• Choose not to pay 2 life

      In this case the event is modified by Breeding Pool's effect to "Breeding Pool enters the battlefield tapped" and then further modified by Archelos's effect to "Breeding Pool enters the battlefield untapped"

  • Apply Archelos's replacement effect first, then Breeding Pool's replacement effect
    • Choose to pay 2 life

      In this case the event is modified by Archelos's effect to "Breeding Pool enters the battlefield untapped" and then further modified by Breeding Pool's effect to "Breeding Pool enters the battlefield untapped and you pay 2 life"

    • Choose not to pay 2 life

      In this case the event is modified by Archelos's effect to "Breeding Pool enters the battlefield untapped" and then further modified by Breeding Pool's effect to "Breeding Pool enters the battlefield tapped"

Obviously, one of these is distinctly better for you than the others. :-)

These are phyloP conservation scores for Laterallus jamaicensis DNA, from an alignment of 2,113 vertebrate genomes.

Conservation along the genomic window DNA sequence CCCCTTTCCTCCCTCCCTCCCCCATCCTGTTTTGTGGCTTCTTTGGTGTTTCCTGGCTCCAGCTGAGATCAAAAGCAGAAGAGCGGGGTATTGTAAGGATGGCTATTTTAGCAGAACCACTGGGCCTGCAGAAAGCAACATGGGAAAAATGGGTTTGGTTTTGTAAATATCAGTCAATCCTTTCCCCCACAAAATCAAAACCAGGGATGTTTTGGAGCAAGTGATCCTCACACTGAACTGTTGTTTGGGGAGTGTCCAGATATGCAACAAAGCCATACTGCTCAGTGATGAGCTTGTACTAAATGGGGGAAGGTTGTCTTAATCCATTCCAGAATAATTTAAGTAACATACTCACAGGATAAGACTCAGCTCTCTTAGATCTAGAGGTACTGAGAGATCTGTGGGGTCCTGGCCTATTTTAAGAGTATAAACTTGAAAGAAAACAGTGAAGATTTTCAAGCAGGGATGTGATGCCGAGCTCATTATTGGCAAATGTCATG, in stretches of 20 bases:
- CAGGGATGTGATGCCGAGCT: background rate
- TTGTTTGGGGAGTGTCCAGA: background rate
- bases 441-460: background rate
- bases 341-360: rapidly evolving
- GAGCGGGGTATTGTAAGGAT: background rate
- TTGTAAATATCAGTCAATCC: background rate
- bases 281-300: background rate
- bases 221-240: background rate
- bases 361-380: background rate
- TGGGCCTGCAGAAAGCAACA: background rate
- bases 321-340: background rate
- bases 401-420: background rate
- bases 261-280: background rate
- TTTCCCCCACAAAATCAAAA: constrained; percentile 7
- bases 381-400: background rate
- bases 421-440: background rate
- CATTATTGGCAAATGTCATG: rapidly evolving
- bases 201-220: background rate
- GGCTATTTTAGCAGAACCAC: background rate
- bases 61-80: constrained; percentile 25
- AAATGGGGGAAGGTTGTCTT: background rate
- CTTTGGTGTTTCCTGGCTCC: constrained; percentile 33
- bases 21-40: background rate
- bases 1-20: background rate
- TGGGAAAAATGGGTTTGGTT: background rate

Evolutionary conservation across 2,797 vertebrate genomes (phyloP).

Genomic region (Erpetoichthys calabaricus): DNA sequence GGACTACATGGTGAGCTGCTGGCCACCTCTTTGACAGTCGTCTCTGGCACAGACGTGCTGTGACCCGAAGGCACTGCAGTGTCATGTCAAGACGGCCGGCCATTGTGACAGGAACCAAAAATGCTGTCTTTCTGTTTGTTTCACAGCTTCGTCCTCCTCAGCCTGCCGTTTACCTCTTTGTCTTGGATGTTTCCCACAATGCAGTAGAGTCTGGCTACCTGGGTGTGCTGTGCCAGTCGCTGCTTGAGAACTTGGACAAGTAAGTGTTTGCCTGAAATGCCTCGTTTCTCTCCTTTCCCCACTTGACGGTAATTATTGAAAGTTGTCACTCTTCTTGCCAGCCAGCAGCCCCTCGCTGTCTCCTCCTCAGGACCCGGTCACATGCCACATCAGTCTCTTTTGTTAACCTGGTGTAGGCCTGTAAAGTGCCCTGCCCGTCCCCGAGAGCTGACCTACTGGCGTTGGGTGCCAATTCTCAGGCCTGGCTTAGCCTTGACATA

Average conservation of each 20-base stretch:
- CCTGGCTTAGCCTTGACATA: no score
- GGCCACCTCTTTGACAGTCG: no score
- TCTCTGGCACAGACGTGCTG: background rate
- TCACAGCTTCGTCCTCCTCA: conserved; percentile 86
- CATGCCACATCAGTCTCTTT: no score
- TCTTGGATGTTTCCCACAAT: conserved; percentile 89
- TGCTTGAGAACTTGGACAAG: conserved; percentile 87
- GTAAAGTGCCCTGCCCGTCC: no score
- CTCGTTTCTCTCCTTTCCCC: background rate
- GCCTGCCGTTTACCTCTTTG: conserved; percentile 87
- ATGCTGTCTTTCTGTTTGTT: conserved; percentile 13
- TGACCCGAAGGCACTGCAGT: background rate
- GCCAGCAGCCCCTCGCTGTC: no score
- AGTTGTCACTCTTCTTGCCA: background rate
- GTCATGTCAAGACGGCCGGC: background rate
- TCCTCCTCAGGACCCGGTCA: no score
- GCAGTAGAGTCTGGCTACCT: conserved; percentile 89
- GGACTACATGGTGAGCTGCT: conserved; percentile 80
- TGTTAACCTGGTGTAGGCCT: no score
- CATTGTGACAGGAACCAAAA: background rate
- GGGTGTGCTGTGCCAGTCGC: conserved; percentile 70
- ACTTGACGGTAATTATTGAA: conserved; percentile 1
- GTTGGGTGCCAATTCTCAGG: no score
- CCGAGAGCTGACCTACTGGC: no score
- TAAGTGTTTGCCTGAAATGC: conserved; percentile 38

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  • I don't think you need to go looking for "sources" to confirm that Breeding Pool's ability creates a replacement effect. It's just one of the categories of replacement effect listed in rule 614.1d.
    – murgatroid99
    Apr 30, 2023 at 3:54
  • I thought it was important to back that up since it's at the core of the question. It's just that the source I happened to find most quickly was on the rules blog rather than the comprehensive rules. (anyway I would delete this answer to avoid confusion but I can't since it's been accepted)
    – David Z
    Apr 30, 2023 at 23:47
  • Conversely, if Archelos is tapped, you can pay the 2 life to have Breeding Pool enter the battlefield untapped, right?
    – nick012000
    May 9, 2023 at 0:38